How To Talk To Your Kids About Syrian Refugees

How To Talk To Your Kids About Syrian Refugees

Kevin Christofora is the author of a new book, Amira Can Catch, which uses the story of Amira, a Syrian refugee who is new in school to teach children about diversity, tolerance, and inclusion.

In Amira Can Catch, Nick and the rest of the team meet the new girl at school: Amira, a Syrian refugee.  Nick invites her to join the baseball team, and he and the team not only make a new friend, they also learn about Syrian culture, giving them a taste of the many different cultures that comprise America’s melting pot.

According to the Refugee Council of Australia, Australia resettled around 22,000 refugees from Syria and Iraq in 2016-2017.This number will drop back to 16,250 places in 2017-18.

These children have experienced seven years of conflict, war and displacement. They join our local schools and communities with very different experiences of childhood to local kids. So how do we bridge the gap, educate our kids, teach empathy, compassion, tolerance and understanding about atrocities even we, as parents, find in-comprehendible?

Kevin says learning about diversity and inclusion are lessons that children need now more than ever.

In writing the book, Kevin says” “I hope I can make the world a better place with a bedtime story that teaches children that [we] come from many diverse backgrounds, and that they take that lesson into their own lives and befriend someone who is new or different.”

In this special guest piece, Kevin Christofora explains why the message of tolerance and inclusion is an important message for children to hear today, why it’s important for kids to understand current events and tips on how to explain the Syrian refugee crisis to children

How To Talk To Your Kids About Syrian Refugees

“The Syrian refugee crisis is currently one of the biggest issues affecting the world at large. Over 5 million Syrians have left the country since the war began, and more have been displaced within it. While many children today don’t know or remember a time before that conflict began seven years ago, it’s been a major factor shaping the world they live in today. The crisis has impacted economies, cultures, and individuals on such a massive scale that parents should really consider talking with their kids about it, especially within the context of how best to interact with refugees themselves.

Talking about war with children can be tough, because we want to preserve some of their innocence. It’s even more difficult when the situation is complex and nuanced— after all, many adults don’t have a thorough understanding of the war, or the political climate in Syria leading up to it. Typically, asking what children may know or have heard about the issue is a good place to start; after all, Syria is a frequent news topic, so they’re likely to have heard something. From there, you can tailor you address based on what they may know or have heard.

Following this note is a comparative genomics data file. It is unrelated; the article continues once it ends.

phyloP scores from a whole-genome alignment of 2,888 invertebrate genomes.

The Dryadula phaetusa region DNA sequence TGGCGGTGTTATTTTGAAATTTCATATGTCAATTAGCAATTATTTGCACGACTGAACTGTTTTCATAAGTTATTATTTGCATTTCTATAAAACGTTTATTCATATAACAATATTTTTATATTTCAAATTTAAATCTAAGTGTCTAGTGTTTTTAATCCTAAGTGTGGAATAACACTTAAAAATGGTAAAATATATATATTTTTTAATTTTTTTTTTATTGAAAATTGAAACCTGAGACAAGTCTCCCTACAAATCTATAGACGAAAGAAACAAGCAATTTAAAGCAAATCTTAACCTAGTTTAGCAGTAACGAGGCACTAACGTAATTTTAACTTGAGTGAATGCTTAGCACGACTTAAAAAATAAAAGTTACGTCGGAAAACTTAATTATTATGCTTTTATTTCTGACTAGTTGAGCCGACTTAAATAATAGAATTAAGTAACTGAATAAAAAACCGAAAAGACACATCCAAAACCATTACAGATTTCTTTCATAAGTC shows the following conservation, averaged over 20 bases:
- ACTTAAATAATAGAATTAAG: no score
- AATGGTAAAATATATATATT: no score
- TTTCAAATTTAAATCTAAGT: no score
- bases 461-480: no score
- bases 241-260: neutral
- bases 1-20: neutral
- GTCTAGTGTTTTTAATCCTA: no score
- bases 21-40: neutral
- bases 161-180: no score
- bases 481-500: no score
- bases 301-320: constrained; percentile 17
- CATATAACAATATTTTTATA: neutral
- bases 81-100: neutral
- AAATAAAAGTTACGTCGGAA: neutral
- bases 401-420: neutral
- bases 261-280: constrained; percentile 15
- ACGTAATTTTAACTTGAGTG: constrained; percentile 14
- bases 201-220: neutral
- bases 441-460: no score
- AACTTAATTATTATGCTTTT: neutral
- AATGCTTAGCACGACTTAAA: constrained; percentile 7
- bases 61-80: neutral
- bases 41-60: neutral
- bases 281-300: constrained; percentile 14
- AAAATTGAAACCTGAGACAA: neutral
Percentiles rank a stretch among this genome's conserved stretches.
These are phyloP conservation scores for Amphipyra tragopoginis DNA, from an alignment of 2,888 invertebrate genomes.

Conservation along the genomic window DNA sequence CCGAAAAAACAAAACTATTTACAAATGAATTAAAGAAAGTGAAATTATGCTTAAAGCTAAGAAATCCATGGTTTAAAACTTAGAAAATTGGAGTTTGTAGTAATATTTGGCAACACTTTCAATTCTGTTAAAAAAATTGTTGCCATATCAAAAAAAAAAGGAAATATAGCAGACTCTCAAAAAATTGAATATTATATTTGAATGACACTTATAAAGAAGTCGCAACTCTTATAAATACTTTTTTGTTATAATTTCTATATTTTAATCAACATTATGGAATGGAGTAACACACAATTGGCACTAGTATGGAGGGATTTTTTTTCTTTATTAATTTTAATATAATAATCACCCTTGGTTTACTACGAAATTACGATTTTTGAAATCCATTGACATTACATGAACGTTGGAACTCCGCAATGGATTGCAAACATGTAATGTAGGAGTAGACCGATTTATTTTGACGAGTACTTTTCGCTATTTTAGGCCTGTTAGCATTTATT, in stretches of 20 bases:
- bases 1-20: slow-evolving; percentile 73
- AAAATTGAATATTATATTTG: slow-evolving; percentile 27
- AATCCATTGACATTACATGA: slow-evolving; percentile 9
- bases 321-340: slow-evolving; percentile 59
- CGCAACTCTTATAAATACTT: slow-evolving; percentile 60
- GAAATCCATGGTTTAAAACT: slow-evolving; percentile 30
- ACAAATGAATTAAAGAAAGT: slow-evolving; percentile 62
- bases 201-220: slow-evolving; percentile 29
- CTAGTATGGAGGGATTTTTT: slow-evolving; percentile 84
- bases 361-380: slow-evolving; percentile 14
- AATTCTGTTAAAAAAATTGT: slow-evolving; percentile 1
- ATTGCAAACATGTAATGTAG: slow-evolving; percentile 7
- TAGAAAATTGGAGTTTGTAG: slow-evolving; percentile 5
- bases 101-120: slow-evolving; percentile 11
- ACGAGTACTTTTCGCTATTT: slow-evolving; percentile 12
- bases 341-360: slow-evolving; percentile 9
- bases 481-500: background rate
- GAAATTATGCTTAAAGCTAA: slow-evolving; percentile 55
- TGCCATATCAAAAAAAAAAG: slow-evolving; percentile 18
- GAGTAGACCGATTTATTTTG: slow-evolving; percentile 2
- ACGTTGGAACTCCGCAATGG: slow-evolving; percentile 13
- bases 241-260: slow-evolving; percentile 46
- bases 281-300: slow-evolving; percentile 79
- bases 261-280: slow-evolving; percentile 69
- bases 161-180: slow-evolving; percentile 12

One thing to keep in mind is that no matter what the political machinations that caused the war in Syria, many people had to flee their homes for their safety, and cannot go back. Communicating to children that many of those who left Syria are families just like yours, and that they didn’t want to leave but had to, is key to helping them understand what a refugee is in the first place. It also will help them to understand that refugees aren’t something to be feared: they’re just people who need help.

When the crisis is framed this way, it isn’t a terribly complicated jump to encouraging tolerance of and compassion for refugees. Children can understand the concept of treating others the way you want to be treated— if your family had to leave because where you live became a dangerous place, wouldn’t you want people to be kind to you? The idea is scary, but that fear is a reality for millions of people, and children can understand that refugees aren’t in a good situation and deserve compassion. Talking to children about the Syrian refugee crisis can seem overwhelming, but it certainly can be distilled to points children will understand, and is an important part of teaching them tolerance and compassion.”

ABOUT: Kevin Christofora is the author of ‘Amira Can Catch,’ a new children’s book about befriending a Syrian refugee, which deals with inclusiveness and diversity. Kevin Christofora’s “The Hometown All-Stars” children’s book series offers children a number of important lessons, including: self-esteem, self-confidence, teamwork, sportsmanship, leadership, the importance of role models, and winning and losing.  In his newest children’s book, ‘Amira Can Catch’ Christofora tackles what can arguably be called the most important lessons yet: that Americans come from many backgrounds, that inclusivity is important, even in the schoolyard, and the importance of befriending someone who is new or different.

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Image: UNHCR via www.refugeecouncil.org.au
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